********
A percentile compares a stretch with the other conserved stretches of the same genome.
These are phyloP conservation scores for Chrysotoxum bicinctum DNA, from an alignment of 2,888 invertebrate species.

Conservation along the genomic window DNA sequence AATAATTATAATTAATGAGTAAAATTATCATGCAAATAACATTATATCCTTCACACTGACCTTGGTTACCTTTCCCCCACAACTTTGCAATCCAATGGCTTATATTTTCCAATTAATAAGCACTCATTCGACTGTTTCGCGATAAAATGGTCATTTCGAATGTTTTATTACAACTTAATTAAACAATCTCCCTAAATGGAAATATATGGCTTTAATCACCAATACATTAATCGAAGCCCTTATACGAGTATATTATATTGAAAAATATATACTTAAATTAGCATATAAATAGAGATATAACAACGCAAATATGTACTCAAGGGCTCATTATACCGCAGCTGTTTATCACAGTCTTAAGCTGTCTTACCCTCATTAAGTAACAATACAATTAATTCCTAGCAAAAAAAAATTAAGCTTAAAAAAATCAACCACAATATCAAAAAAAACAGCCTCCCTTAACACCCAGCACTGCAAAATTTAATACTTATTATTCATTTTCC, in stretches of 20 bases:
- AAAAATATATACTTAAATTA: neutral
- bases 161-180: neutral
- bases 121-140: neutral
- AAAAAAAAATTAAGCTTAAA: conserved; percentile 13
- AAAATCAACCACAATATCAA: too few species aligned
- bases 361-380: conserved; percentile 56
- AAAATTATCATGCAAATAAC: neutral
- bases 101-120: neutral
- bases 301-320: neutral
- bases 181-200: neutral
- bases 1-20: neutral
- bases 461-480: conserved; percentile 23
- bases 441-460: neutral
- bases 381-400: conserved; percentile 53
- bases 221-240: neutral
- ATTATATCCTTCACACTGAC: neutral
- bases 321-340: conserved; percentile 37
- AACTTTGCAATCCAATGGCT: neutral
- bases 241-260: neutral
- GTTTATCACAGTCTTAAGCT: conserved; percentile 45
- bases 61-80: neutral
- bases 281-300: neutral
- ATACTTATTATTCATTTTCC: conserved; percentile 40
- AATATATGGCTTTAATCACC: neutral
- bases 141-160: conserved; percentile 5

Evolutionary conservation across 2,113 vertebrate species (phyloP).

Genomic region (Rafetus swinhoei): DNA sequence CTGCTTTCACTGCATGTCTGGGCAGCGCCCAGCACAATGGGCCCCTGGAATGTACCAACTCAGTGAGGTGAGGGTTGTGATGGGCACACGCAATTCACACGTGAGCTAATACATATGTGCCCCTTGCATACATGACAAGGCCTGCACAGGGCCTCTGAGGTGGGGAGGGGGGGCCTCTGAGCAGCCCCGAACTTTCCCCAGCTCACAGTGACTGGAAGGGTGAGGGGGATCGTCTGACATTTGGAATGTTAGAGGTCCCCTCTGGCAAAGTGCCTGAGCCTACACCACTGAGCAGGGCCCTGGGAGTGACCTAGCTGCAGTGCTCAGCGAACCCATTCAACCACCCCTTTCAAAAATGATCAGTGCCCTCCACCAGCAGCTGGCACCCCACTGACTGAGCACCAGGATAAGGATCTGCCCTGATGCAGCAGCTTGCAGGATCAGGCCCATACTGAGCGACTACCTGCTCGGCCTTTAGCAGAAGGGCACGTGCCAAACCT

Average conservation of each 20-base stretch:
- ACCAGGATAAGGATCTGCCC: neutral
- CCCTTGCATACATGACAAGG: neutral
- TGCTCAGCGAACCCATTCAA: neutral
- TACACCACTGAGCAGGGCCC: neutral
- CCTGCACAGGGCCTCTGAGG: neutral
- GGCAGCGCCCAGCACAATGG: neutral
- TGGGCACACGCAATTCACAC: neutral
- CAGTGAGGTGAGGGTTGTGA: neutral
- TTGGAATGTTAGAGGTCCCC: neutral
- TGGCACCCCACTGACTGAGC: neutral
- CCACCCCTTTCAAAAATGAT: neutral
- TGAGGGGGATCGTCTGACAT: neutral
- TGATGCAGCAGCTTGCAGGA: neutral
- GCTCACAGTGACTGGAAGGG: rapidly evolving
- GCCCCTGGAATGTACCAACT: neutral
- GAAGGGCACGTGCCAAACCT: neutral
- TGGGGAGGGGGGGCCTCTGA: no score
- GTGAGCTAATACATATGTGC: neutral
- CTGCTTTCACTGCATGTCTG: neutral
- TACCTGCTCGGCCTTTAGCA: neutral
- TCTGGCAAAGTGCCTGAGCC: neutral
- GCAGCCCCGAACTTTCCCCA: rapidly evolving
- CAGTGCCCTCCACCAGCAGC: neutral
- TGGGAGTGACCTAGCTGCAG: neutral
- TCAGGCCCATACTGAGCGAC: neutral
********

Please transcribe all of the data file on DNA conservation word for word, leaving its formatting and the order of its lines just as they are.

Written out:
A percentile compares a stretch with the other conserved stretches of the same genome.
These are phyloP conservation scores for Chrysotoxum bicinctum DNA, from an alignment of 2,888 invertebrate species.

Conservation along the genomic window DNA sequence AATAATTATAATTAATGAGTAAAATTATCATGCAAATAACATTATATCCTTCACACTGACCTTGGTTACCTTTCCCCCACAACTTTGCAATCCAATGGCTTATATTTTCCAATTAATAAGCACTCATTCGACTGTTTCGCGATAAAATGGTCATTTCGAATGTTTTATTACAACTTAATTAAACAATCTCCCTAAATGGAAATATATGGCTTTAATCACCAATACATTAATCGAAGCCCTTATACGAGTATATTATATTGAAAAATATATACTTAAATTAGCATATAAATAGAGATATAACAACGCAAATATGTACTCAAGGGCTCATTATACCGCAGCTGTTTATCACAGTCTTAAGCTGTCTTACCCTCATTAAGTAACAATACAATTAATTCCTAGCAAAAAAAAATTAAGCTTAAAAAAATCAACCACAATATCAAAAAAAACAGCCTCCCTTAACACCCAGCACTGCAAAATTTAATACTTATTATTCATTTTCC, in stretches of 20 bases:
- AAAAATATATACTTAAATTA: neutral
- bases 161-180: neutral
- bases 121-140: neutral
- AAAAAAAAATTAAGCTTAAA: conserved; percentile 13
- AAAATCAACCACAATATCAA: too few species aligned
- bases 361-380: conserved; percentile 56
- AAAATTATCATGCAAATAAC: neutral
- bases 101-120: neutral
- bases 301-320: neutral
- bases 181-200: neutral
- bases 1-20: neutral
- bases 461-480: conserved; percentile 23
- bases 441-460: neutral
- bases 381-400: conserved; percentile 53
- bases 221-240: neutral
- ATTATATCCTTCACACTGAC: neutral
- bases 321-340: conserved; percentile 37
- AACTTTGCAATCCAATGGCT: neutral
- bases 241-260: neutral
- GTTTATCACAGTCTTAAGCT: conserved; percentile 45
- bases 61-80: neutral
- bases 281-300: neutral
- ATACTTATTATTCATTTTCC: conserved; percentile 40
- AATATATGGCTTTAATCACC: neutral
- bases 141-160: conserved; percentile 5

Evolutionary conservation across 2,113 vertebrate species (phyloP).

Genomic region (Rafetus swinhoei): DNA sequence CTGCTTTCACTGCATGTCTGGGCAGCGCCCAGCACAATGGGCCCCTGGAATGTACCAACTCAGTGAGGTGAGGGTTGTGATGGGCACACGCAATTCACACGTGAGCTAATACATATGTGCCCCTTGCATACATGACAAGGCCTGCACAGGGCCTCTGAGGTGGGGAGGGGGGGCCTCTGAGCAGCCCCGAACTTTCCCCAGCTCACAGTGACTGGAAGGGTGAGGGGGATCGTCTGACATTTGGAATGTTAGAGGTCCCCTCTGGCAAAGTGCCTGAGCCTACACCACTGAGCAGGGCCCTGGGAGTGACCTAGCTGCAGTGCTCAGCGAACCCATTCAACCACCCCTTTCAAAAATGATCAGTGCCCTCCACCAGCAGCTGGCACCCCACTGACTGAGCACCAGGATAAGGATCTGCCCTGATGCAGCAGCTTGCAGGATCAGGCCCATACTGAGCGACTACCTGCTCGGCCTTTAGCAGAAGGGCACGTGCCAAACCT

Average conservation of each 20-base stretch:
- ACCAGGATAAGGATCTGCCC: neutral
- CCCTTGCATACATGACAAGG: neutral
- TGCTCAGCGAACCCATTCAA: neutral
- TACACCACTGAGCAGGGCCC: neutral
- CCTGCACAGGGCCTCTGAGG: neutral
- GGCAGCGCCCAGCACAATGG: neutral
- TGGGCACACGCAATTCACAC: neutral
- CAGTGAGGTGAGGGTTGTGA: neutral
- TTGGAATGTTAGAGGTCCCC: neutral
- TGGCACCCCACTGACTGAGC: neutral
- CCACCCCTTTCAAAAATGAT: neutral
- TGAGGGGGATCGTCTGACAT: neutral
- TGATGCAGCAGCTTGCAGGA: neutral
- GCTCACAGTGACTGGAAGGG: rapidly evolving
- GCCCCTGGAATGTACCAACT: neutral
- GAAGGGCACGTGCCAAACCT: neutral
- TGGGGAGGGGGGGCCTCTGA: no score
- GTGAGCTAATACATATGTGC: neutral
- CTGCTTTCACTGCATGTCTG: neutral
- TACCTGCTCGGCCTTTAGCA: neutral
- TCTGGCAAAGTGCCTGAGCC: neutral
- GCAGCCCCGAACTTTCCCCA: rapidly evolving
- CAGTGCCCTCCACCAGCAGC: neutral
- TGGGAGTGACCTAGCTGCAG: neutral
- TCAGGCCCATACTGAGCGAC: neutral